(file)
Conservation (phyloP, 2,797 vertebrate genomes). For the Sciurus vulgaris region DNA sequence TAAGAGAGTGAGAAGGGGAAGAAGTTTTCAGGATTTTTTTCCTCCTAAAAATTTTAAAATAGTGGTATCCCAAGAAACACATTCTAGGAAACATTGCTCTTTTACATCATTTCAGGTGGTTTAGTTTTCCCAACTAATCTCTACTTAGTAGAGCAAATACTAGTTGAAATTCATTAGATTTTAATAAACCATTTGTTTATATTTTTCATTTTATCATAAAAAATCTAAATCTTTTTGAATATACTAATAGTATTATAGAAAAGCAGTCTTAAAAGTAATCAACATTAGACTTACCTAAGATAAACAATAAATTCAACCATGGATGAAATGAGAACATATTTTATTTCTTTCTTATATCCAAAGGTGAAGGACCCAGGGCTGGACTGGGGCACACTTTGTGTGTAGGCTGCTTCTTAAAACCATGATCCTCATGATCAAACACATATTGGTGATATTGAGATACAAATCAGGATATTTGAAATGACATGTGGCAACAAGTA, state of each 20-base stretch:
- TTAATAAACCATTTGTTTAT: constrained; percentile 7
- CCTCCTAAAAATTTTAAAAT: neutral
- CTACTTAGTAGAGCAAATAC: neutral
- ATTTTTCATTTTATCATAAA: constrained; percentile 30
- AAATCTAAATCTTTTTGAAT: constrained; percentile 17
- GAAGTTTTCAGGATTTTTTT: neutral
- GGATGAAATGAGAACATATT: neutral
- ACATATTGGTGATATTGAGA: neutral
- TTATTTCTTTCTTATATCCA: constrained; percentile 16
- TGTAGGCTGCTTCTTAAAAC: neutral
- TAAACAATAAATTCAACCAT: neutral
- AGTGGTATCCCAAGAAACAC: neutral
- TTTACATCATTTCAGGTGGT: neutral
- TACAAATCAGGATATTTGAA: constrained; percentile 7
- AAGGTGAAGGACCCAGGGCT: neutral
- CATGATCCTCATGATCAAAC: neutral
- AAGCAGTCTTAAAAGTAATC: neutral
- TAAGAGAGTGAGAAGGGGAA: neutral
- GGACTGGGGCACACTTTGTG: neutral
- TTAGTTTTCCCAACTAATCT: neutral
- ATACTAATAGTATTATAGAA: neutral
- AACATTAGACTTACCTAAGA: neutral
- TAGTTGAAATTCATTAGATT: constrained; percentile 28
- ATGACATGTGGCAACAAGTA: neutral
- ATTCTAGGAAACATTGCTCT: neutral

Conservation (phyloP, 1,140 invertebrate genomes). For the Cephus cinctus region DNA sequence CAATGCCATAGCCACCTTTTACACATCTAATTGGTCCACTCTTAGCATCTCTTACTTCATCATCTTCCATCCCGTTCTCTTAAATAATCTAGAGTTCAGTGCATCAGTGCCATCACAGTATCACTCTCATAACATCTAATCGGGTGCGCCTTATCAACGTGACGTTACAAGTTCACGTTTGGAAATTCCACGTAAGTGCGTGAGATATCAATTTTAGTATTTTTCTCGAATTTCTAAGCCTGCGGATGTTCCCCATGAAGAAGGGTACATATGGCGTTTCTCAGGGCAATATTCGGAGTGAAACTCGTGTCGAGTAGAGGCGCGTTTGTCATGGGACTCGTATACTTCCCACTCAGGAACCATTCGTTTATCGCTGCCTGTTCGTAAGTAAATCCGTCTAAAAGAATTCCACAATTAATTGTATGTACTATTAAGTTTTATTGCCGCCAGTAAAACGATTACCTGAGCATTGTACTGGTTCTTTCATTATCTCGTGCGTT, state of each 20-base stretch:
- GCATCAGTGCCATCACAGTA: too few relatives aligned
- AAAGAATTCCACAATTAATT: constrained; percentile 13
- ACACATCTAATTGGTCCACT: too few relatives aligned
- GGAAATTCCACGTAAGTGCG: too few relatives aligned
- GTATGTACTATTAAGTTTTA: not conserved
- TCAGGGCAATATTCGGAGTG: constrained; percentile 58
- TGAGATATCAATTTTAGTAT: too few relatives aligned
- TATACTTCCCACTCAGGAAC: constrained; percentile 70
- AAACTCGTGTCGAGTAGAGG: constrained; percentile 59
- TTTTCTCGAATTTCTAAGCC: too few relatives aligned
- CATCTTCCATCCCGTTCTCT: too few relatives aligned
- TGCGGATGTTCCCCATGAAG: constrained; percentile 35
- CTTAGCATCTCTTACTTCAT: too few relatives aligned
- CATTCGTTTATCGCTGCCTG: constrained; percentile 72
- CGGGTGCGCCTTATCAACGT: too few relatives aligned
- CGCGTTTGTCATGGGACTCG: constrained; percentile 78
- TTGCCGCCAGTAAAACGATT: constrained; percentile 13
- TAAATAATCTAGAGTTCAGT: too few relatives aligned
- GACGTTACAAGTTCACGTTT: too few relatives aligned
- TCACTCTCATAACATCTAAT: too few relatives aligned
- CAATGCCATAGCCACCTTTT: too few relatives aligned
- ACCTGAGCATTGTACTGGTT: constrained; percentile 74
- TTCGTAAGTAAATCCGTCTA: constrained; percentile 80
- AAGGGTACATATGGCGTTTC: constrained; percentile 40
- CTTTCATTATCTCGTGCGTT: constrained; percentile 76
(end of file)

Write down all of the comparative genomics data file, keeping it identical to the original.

Conservation (phyloP, 2,797 vertebrate genomes). For the Sciurus vulgaris region DNA sequence TAAGAGAGTGAGAAGGGGAAGAAGTTTTCAGGATTTTTTTCCTCCTAAAAATTTTAAAATAGTGGTATCCCAAGAAACACATTCTAGGAAACATTGCTCTTTTACATCATTTCAGGTGGTTTAGTTTTCCCAACTAATCTCTACTTAGTAGAGCAAATACTAGTTGAAATTCATTAGATTTTAATAAACCATTTGTTTATATTTTTCATTTTATCATAAAAAATCTAAATCTTTTTGAATATACTAATAGTATTATAGAAAAGCAGTCTTAAAAGTAATCAACATTAGACTTACCTAAGATAAACAATAAATTCAACCATGGATGAAATGAGAACATATTTTATTTCTTTCTTATATCCAAAGGTGAAGGACCCAGGGCTGGACTGGGGCACACTTTGTGTGTAGGCTGCTTCTTAAAACCATGATCCTCATGATCAAACACATATTGGTGATATTGAGATACAAATCAGGATATTTGAAATGACATGTGGCAACAAGTA, state of each 20-base stretch:
- TTAATAAACCATTTGTTTAT: constrained; percentile 7
- CCTCCTAAAAATTTTAAAAT: neutral
- CTACTTAGTAGAGCAAATAC: neutral
- ATTTTTCATTTTATCATAAA: constrained; percentile 30
- AAATCTAAATCTTTTTGAAT: constrained; percentile 17
- GAAGTTTTCAGGATTTTTTT: neutral
- GGATGAAATGAGAACATATT: neutral
- ACATATTGGTGATATTGAGA: neutral
- TTATTTCTTTCTTATATCCA: constrained; percentile 16
- TGTAGGCTGCTTCTTAAAAC: neutral
- TAAACAATAAATTCAACCAT: neutral
- AGTGGTATCCCAAGAAACAC: neutral
- TTTACATCATTTCAGGTGGT: neutral
- TACAAATCAGGATATTTGAA: constrained; percentile 7
- AAGGTGAAGGACCCAGGGCT: neutral
- CATGATCCTCATGATCAAAC: neutral
- AAGCAGTCTTAAAAGTAATC: neutral
- TAAGAGAGTGAGAAGGGGAA: neutral
- GGACTGGGGCACACTTTGTG: neutral
- TTAGTTTTCCCAACTAATCT: neutral
- ATACTAATAGTATTATAGAA: neutral
- AACATTAGACTTACCTAAGA: neutral
- TAGTTGAAATTCATTAGATT: constrained; percentile 28
- ATGACATGTGGCAACAAGTA: neutral
- ATTCTAGGAAACATTGCTCT: neutral

Conservation (phyloP, 1,140 invertebrate genomes). For the Cephus cinctus region DNA sequence CAATGCCATAGCCACCTTTTACACATCTAATTGGTCCACTCTTAGCATCTCTTACTTCATCATCTTCCATCCCGTTCTCTTAAATAATCTAGAGTTCAGTGCATCAGTGCCATCACAGTATCACTCTCATAACATCTAATCGGGTGCGCCTTATCAACGTGACGTTACAAGTTCACGTTTGGAAATTCCACGTAAGTGCGTGAGATATCAATTTTAGTATTTTTCTCGAATTTCTAAGCCTGCGGATGTTCCCCATGAAGAAGGGTACATATGGCGTTTCTCAGGGCAATATTCGGAGTGAAACTCGTGTCGAGTAGAGGCGCGTTTGTCATGGGACTCGTATACTTCCCACTCAGGAACCATTCGTTTATCGCTGCCTGTTCGTAAGTAAATCCGTCTAAAAGAATTCCACAATTAATTGTATGTACTATTAAGTTTTATTGCCGCCAGTAAAACGATTACCTGAGCATTGTACTGGTTCTTTCATTATCTCGTGCGTT, state of each 20-base stretch:
- GCATCAGTGCCATCACAGTA: too few relatives aligned
- AAAGAATTCCACAATTAATT: constrained; percentile 13
- ACACATCTAATTGGTCCACT: too few relatives aligned
- GGAAATTCCACGTAAGTGCG: too few relatives aligned
- GTATGTACTATTAAGTTTTA: not conserved
- TCAGGGCAATATTCGGAGTG: constrained; percentile 58
- TGAGATATCAATTTTAGTAT: too few relatives aligned
- TATACTTCCCACTCAGGAAC: constrained; percentile 70
- AAACTCGTGTCGAGTAGAGG: constrained; percentile 59
- TTTTCTCGAATTTCTAAGCC: too few relatives aligned
- CATCTTCCATCCCGTTCTCT: too few relatives aligned
- TGCGGATGTTCCCCATGAAG: constrained; percentile 35
- CTTAGCATCTCTTACTTCAT: too few relatives aligned
- CATTCGTTTATCGCTGCCTG: constrained; percentile 72
- CGGGTGCGCCTTATCAACGT: too few relatives aligned
- CGCGTTTGTCATGGGACTCG: constrained; percentile 78
- TTGCCGCCAGTAAAACGATT: constrained; percentile 13
- TAAATAATCTAGAGTTCAGT: too few relatives aligned
- GACGTTACAAGTTCACGTTT: too few relatives aligned
- TCACTCTCATAACATCTAAT: too few relatives aligned
- CAATGCCATAGCCACCTTTT: too few relatives aligned
- ACCTGAGCATTGTACTGGTT: constrained; percentile 74
- TTCGTAAGTAAATCCGTCTA: constrained; percentile 80
- AAGGGTACATATGGCGTTTC: constrained; percentile 40
- CTTTCATTATCTCGTGCGTT: constrained; percentile 76